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Highlights from the March, Government Employees Service Commission (Health Insurance) Board Meeting

GESC March Board Meeting Highlights
Seal of the US Virgin Islands

Spanish With only three months of data for the Virgin Islands government employees on their books, United Health Care (UHC) officials had some surprising news for members of the Government Employees Service Commission (GESC) at their March monthly meeting held on St. Croix.

UHC became the supplemental insurance carrier in October 2013 when the Virgin Islands Government made the decision to separate the age 65+ members from the pre-65 group being serviced by CIGNA. UHC has also been doing business in the territory as the Medicare Part D provider since the program began almost a decade ago. Today, UHC is the sole provider for the prescription program.

As the sole provider for the prescription plan, UHC is in the optimum position to gather prescription usage data from all persons 65+ who are participating in the federally managed drug plan. This means that UHC is able to accurately evaluate how seniors are utilizing medications and which diseases are the greatest public health threats.

From October 1, 2013 through December 31, 2013 otherwise known as the fourth (4 th) quarter of 2013, UHC noted that 71.5 percent of all persons participating in the plan filled at least one prescription during the three (3) month period. However, on average most members filled at least two prescriptions each month. Of these prescriptions 84.3 percent were filled by generic drugs. This is a positive indicator for the VI senior population, especially since the national average for drugs filled being generic is 79.6 percent. The VI takes almost 5 percent more advantage of cost savings available through the purchase of generics.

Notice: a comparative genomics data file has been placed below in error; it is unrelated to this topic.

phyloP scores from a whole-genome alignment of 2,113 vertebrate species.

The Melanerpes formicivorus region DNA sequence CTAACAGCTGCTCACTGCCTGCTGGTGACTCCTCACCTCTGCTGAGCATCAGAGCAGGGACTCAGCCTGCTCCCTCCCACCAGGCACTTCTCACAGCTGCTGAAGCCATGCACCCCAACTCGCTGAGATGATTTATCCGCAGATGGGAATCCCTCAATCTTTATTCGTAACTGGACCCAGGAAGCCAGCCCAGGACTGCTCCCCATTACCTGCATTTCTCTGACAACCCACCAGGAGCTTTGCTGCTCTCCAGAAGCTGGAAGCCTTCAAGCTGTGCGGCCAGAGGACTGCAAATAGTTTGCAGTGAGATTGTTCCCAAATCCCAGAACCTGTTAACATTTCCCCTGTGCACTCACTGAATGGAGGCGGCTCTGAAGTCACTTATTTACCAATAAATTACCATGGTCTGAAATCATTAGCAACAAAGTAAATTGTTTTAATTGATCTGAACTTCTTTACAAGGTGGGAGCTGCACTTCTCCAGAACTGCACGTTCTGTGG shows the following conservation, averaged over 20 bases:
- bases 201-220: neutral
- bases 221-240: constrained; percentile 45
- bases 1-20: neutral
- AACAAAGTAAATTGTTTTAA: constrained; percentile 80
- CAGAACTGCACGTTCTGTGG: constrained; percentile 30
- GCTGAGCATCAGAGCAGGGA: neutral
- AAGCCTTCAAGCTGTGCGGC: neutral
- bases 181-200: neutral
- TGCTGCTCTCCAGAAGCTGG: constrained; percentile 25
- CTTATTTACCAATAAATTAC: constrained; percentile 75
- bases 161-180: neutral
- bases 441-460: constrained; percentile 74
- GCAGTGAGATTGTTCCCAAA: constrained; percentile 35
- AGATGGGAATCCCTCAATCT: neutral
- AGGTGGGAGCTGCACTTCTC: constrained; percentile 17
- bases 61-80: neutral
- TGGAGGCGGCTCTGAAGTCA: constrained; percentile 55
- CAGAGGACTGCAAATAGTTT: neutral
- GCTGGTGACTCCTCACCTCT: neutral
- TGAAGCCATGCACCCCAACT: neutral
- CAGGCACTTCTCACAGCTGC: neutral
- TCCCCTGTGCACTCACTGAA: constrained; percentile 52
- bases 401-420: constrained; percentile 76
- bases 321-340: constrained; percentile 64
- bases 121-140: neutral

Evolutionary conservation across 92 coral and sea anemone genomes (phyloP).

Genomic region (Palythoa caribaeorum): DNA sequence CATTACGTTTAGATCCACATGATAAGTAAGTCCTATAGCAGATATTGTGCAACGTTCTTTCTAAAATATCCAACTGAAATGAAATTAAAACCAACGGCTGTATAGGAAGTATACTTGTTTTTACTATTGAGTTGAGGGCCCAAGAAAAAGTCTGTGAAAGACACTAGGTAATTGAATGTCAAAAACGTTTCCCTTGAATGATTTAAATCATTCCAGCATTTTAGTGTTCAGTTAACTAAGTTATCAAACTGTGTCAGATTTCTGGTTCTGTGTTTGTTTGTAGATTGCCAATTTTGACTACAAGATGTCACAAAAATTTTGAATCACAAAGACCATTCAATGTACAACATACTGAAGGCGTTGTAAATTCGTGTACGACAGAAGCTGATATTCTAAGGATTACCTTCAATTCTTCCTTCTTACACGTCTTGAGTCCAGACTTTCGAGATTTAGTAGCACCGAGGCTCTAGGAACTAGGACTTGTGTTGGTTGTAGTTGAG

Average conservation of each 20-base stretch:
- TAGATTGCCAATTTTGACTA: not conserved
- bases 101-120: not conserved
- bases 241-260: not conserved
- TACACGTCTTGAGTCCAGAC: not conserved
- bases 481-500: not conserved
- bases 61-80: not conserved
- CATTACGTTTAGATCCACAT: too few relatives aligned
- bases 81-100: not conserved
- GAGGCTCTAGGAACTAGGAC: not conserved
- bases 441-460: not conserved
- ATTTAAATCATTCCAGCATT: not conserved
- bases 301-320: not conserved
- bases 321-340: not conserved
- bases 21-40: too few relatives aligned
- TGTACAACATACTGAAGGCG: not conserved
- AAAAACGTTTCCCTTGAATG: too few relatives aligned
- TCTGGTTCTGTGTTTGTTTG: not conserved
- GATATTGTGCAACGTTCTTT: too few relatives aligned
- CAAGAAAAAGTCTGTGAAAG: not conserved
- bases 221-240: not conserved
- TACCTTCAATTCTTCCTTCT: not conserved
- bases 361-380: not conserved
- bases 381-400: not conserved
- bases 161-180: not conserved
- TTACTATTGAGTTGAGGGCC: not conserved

Even though mail ordering medications would be significantly cheaper, only 13.1 percent of Virgin Islanders take advantage of this type of savings as compared to the national average of 27.3 percent who purchase their drugs by mail. One contributing factor may be the new CMS (Centers for Medicare and Medicaid Services) guidelines for the sale of drugs by mail. As new participants to this plan, CMS requires pharmacists to: 1) verify the prescription via the prescribing doctor and 2) talk directly with the patient to assess whether there are any changes to the prescription request since the doctor wrote the prescription. This two-part process takes a tremendous amount of time to accomplish and must be done before the prescription can even be filled, let alone mailed to the patient. Many Virgin Islands seniors attending the meeting voiced frustration with the excessively long time required to fill the first prescription and indicated they have since opted to have their prescriptions filled locally, despite the cost savings that could be incurred by mail order.

Perhaps the most striking news shared with GESC Board members related to the top 50 most used drugs by Virgin Islands on the UHC plan. Of the top 50 medications, all of the first five drugs are anti-diabetics. Drugs ranked 6 and 7 are anti-neoplastic (or cancer medications) followed by medications for high cholesterol and high blood pressure.